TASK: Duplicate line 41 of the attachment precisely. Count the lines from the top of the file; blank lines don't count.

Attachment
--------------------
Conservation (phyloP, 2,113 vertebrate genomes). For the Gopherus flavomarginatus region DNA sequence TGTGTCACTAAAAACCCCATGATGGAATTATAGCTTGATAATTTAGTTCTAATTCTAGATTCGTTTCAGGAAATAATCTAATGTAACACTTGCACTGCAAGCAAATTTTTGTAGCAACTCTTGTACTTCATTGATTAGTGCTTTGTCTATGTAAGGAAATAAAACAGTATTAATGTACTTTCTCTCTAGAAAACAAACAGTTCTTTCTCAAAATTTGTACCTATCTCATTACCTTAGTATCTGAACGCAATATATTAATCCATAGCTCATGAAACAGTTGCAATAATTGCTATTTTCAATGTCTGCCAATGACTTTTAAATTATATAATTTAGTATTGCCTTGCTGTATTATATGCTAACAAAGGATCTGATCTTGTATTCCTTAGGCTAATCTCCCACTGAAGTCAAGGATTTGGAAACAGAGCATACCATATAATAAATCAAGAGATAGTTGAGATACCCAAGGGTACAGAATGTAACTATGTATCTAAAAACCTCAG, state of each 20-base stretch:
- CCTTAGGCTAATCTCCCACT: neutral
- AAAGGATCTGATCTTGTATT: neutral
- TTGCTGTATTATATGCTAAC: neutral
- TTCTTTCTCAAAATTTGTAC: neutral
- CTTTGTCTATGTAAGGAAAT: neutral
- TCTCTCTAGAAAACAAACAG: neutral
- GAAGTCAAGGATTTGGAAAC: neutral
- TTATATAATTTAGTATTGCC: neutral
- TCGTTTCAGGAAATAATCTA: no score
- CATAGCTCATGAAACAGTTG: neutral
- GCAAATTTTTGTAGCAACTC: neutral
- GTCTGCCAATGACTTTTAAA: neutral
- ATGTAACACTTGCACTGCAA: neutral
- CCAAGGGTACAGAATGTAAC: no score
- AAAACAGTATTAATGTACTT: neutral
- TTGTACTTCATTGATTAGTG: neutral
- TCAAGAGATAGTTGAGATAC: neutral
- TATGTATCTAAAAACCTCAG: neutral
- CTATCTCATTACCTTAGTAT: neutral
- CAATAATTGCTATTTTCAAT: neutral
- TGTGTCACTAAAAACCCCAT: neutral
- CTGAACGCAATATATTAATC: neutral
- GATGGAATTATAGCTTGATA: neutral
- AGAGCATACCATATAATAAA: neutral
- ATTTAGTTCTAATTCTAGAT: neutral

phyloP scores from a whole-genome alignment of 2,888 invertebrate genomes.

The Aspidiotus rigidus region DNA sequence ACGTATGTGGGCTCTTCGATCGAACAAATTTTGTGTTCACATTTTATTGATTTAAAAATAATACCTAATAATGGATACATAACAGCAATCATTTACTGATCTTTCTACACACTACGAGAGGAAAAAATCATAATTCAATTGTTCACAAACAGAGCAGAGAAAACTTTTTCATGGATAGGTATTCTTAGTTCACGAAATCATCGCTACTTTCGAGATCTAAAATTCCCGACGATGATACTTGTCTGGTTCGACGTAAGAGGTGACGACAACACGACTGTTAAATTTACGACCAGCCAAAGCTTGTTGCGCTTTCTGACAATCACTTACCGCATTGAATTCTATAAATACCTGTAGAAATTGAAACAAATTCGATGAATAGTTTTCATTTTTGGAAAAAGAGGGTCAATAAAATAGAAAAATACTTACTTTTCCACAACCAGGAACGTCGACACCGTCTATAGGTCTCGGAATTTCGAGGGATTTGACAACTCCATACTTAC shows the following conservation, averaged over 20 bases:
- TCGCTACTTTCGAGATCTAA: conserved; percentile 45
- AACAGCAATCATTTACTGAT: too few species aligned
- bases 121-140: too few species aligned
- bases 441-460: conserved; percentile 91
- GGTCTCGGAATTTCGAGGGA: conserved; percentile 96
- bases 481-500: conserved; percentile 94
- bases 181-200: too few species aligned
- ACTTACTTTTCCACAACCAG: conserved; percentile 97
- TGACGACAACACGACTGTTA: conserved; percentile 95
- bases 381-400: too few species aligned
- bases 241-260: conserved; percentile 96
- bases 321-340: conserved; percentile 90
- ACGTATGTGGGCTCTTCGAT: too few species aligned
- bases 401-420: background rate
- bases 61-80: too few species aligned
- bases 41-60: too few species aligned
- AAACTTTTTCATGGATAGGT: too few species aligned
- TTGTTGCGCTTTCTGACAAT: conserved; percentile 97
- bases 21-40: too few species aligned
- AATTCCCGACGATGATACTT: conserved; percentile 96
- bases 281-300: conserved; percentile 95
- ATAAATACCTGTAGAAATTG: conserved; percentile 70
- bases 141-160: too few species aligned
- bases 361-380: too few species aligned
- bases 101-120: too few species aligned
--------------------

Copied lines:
- ACGTATGTGGGCTCTTCGAT: too few species aligned